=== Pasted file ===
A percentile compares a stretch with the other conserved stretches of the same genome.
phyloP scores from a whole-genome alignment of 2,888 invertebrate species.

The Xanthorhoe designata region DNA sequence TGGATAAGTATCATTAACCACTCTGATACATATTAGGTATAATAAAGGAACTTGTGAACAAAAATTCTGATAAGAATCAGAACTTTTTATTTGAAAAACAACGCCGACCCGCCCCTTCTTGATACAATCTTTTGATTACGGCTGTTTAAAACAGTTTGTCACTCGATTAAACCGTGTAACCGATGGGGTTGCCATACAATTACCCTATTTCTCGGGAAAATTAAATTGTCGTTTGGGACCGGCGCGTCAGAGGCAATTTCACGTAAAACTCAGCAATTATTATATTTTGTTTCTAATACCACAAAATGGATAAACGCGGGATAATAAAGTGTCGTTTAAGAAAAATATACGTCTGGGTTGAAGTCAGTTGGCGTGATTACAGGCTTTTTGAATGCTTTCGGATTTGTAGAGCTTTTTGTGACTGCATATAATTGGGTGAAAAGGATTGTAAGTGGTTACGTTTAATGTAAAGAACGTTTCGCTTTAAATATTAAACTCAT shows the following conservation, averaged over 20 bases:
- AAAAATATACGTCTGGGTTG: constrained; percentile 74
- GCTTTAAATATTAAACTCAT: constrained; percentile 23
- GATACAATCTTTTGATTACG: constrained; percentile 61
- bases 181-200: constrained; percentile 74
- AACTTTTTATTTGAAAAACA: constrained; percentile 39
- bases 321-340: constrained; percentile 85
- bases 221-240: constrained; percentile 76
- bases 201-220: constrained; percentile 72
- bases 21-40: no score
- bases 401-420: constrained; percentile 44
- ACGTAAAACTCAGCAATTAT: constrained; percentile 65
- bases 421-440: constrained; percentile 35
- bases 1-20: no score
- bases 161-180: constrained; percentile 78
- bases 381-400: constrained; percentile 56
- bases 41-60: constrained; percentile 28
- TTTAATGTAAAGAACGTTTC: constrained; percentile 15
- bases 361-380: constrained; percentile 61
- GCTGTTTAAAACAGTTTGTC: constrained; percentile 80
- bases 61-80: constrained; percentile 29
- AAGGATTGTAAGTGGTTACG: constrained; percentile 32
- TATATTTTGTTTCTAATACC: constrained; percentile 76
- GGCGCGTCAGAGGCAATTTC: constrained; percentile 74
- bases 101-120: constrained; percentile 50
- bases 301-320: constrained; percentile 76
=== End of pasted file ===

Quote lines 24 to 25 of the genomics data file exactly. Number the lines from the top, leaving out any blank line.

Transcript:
- AAGGATTGTAAGTGGTTACG: constrained; percentile 32
- TATATTTTGTTTCTAATACC: constrained; percentile 76